Book Reviews: Summer 2014

I Fear I Shall Never Leave This Island: Life in a Civil War Prison, by David R. BushI Fear I Shall Never Leave This Island: Life in a Civil War Prison
By David R. Bush
Gainsville: University Press of Florida, 2011
269 pps., B&W illustrations, index
$34.95 hardcover

On July 22, 1863, Virginia resident Catherine “Kate” Makely finally received a letter from her husband, Confederate Captain Wesley Makely, after six weeks of silence following his capture by Union forces. From that moment through May 1865, researchers have been given a snapshot of life in a Union-operated prisoner of war camp through the letters sent between this husband and wife.

Written by anthropologist and archaeologist David R. Bush, “I Fear I Shall Never Leave This Island” combines an analysis of material culture and archival holdings to examine this particular aspect of the American Civil War. Through descriptions and illustrations of the archaeological findings at Johnson’s Island, where Makely’s prison was located off the shores of Sandusky, Ohio, the author gives readers a glimpse of the physical life led by the Confederate prisoners housed there. Paired with transcripts of the letters between Makely and his wife, readers can also better understand the psychological implications of being a prisoner of war. “I Fear I Shall Never Leave This Island” gives the kinds of details that Civil War enthusiasts will appreciate, along with the historical context and anthropological theory that historians will find useful. These elements create an instructive volume on life for a Confederate officer in a Union prisoner camp during the Civil War.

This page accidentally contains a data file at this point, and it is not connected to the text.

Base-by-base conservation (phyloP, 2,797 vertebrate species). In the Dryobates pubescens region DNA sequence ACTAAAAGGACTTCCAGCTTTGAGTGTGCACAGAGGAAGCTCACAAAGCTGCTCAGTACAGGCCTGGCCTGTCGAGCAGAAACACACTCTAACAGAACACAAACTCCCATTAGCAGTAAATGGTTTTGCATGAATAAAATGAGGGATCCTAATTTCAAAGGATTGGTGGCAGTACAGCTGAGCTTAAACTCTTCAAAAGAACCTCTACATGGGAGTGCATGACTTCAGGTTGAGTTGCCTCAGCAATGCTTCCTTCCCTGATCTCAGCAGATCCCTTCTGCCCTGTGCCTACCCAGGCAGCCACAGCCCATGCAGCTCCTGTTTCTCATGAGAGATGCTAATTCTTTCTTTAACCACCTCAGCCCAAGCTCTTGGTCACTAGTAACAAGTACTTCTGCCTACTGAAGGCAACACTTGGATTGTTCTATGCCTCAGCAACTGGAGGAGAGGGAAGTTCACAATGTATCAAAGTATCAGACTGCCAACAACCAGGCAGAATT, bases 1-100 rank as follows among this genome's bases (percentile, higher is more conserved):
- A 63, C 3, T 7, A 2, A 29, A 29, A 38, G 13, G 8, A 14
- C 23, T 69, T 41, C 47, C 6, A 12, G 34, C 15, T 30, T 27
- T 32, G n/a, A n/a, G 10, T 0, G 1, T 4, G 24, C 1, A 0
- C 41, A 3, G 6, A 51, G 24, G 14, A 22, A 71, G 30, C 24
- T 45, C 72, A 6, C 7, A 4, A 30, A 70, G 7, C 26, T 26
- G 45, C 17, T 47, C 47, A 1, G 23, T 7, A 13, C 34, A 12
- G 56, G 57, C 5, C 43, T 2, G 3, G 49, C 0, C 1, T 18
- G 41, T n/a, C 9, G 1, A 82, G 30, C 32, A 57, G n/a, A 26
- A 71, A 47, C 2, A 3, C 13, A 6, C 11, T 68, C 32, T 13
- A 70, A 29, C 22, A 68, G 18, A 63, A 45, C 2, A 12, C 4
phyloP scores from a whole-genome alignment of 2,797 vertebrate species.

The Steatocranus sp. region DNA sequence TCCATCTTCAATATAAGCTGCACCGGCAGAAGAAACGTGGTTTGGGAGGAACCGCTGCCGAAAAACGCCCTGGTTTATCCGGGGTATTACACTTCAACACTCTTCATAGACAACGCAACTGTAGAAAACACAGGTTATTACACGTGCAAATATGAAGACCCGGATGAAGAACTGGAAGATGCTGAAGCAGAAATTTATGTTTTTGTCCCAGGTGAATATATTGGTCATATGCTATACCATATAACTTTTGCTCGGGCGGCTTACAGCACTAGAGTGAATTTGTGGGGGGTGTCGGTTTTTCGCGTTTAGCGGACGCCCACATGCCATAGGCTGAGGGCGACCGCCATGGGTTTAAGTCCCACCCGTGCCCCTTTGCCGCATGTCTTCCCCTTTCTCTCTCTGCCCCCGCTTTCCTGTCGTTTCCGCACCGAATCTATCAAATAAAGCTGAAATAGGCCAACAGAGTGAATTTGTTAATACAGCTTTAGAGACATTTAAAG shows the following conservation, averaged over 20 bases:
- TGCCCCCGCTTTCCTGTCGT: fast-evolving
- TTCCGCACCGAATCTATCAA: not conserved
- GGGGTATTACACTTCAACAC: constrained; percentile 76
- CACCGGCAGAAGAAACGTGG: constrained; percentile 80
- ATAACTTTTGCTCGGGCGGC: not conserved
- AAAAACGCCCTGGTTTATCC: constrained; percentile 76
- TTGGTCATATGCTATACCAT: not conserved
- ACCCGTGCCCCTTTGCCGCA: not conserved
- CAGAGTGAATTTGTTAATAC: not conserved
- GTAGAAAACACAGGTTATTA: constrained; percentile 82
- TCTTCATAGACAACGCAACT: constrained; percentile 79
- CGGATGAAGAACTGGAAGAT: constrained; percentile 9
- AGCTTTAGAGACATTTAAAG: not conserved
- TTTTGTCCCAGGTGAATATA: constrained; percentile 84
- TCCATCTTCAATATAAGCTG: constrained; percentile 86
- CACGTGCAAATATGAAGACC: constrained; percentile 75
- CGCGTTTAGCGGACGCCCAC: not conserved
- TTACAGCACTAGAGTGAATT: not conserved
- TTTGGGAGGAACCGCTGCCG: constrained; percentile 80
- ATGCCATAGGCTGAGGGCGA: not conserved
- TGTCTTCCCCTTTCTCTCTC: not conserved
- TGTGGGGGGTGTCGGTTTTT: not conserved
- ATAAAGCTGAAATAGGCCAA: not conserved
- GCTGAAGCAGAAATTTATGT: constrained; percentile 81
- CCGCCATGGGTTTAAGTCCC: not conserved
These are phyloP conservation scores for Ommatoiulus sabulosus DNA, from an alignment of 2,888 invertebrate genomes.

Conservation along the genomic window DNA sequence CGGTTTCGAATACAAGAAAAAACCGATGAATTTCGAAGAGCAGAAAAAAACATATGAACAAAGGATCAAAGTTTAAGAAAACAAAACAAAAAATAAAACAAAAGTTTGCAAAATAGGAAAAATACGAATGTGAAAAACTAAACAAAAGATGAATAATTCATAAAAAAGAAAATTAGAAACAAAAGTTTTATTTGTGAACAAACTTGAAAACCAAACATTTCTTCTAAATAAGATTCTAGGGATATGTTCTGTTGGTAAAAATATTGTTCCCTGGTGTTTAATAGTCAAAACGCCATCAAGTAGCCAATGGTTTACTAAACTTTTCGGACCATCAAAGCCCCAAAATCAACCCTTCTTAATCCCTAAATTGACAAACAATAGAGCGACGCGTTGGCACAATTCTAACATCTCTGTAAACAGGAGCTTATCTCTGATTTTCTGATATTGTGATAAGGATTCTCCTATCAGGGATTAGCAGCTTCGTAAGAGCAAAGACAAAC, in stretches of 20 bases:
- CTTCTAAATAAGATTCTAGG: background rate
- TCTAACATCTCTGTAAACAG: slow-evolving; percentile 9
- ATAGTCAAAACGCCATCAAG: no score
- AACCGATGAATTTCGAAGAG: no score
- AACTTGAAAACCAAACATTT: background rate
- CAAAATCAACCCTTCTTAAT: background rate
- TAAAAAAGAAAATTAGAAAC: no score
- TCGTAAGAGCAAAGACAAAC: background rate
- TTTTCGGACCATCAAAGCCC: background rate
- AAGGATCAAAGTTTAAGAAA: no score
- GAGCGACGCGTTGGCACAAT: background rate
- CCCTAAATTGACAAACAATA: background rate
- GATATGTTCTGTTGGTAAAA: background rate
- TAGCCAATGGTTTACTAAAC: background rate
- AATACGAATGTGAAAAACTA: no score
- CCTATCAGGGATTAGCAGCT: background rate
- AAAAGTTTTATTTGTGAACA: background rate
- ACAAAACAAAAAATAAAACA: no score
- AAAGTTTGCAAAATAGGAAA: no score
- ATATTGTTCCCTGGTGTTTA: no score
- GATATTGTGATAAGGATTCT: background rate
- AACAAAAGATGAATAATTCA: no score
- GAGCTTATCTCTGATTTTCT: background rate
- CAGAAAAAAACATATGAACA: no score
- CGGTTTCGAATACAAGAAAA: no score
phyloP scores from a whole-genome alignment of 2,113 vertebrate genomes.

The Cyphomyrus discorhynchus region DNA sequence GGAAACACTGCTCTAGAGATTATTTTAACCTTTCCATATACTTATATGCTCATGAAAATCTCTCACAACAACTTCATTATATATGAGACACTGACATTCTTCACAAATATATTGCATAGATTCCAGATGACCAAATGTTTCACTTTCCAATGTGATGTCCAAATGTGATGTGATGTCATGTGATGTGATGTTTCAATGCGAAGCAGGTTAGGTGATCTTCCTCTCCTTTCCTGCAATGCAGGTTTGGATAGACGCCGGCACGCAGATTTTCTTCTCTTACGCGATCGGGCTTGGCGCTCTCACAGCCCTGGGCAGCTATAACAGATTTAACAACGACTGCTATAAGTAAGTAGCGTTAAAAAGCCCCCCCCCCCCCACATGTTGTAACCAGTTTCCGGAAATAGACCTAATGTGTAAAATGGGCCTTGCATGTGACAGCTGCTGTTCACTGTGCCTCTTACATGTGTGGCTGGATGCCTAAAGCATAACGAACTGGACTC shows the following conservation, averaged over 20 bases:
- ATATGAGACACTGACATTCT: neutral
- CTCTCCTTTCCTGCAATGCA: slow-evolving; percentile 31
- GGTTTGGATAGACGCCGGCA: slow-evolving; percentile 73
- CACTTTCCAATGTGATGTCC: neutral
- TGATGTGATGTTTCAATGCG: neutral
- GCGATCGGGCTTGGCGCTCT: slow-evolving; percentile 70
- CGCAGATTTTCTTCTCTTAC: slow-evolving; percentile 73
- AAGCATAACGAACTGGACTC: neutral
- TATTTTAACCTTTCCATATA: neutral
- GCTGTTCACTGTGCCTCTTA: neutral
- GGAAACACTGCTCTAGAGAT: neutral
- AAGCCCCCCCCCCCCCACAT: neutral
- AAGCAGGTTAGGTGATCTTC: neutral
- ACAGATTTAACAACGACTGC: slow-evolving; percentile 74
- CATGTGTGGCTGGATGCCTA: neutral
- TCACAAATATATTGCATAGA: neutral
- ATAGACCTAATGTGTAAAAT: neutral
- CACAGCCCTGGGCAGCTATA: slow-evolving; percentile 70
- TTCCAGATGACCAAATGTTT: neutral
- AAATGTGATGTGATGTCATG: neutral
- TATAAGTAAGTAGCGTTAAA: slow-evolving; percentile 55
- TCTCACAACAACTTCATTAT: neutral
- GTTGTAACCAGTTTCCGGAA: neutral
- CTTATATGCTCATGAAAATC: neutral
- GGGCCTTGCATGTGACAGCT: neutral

Reviewed by Kelly Anderson Gregg, Assistant Editor, Heinz History Center

The Western Front Companion: The Complete Guide to How the Armies Fought for Four Devastating Years, 1914—1918, by Mark AdkinThe Western Front Companion: The Complete Guide to How the Armies Fought for Four Devastating Years, 1914—1918
By Mark Adkin
Mechanicsburg, Pa.: Stackpole Books, 2013
528 pps., color illustrations, index, bibliography
$69.95 hardcover

Painstakingly researched and thoroughly illustrated, “The Western Front Companion” is an exhaustive guide to World War I as it was fought in Western Europe. On June 28, 2014, the world will commemorate the 100th anniversary of Archduke Franz Ferdinand’s assassination and the beginning of the deadliest war the early 20th-century world had ever known. This volume serves as an excellent guide to understanding the war, with detailed information on the causes, the participants, and the strategies involved in the conflict.

Told mainly from a British perspective, “The Western Front Companion” excels in its ability to map and illustrate each battle and major offensive conducted in Western Europe. As the title indicates, information regarding operations elsewhere in Europe, as well as Africa, the Middle East, the Pacific, and American theaters, is out of the scope of its 528 pages. Author Mark Adkin sticks closely to military history in this volume, and his discussions on military technology, tactics, commanders and troops, support services, and the war’s causes and repercussions are instructive. Information on troop movements and battles is paired with stories from individual soldiers and support men and women, giving the volume a comprehensive look at the human impact of the Great War.

Reviewed by Kelly Anderson Gregg, Assistant Editor, Heinz History Center

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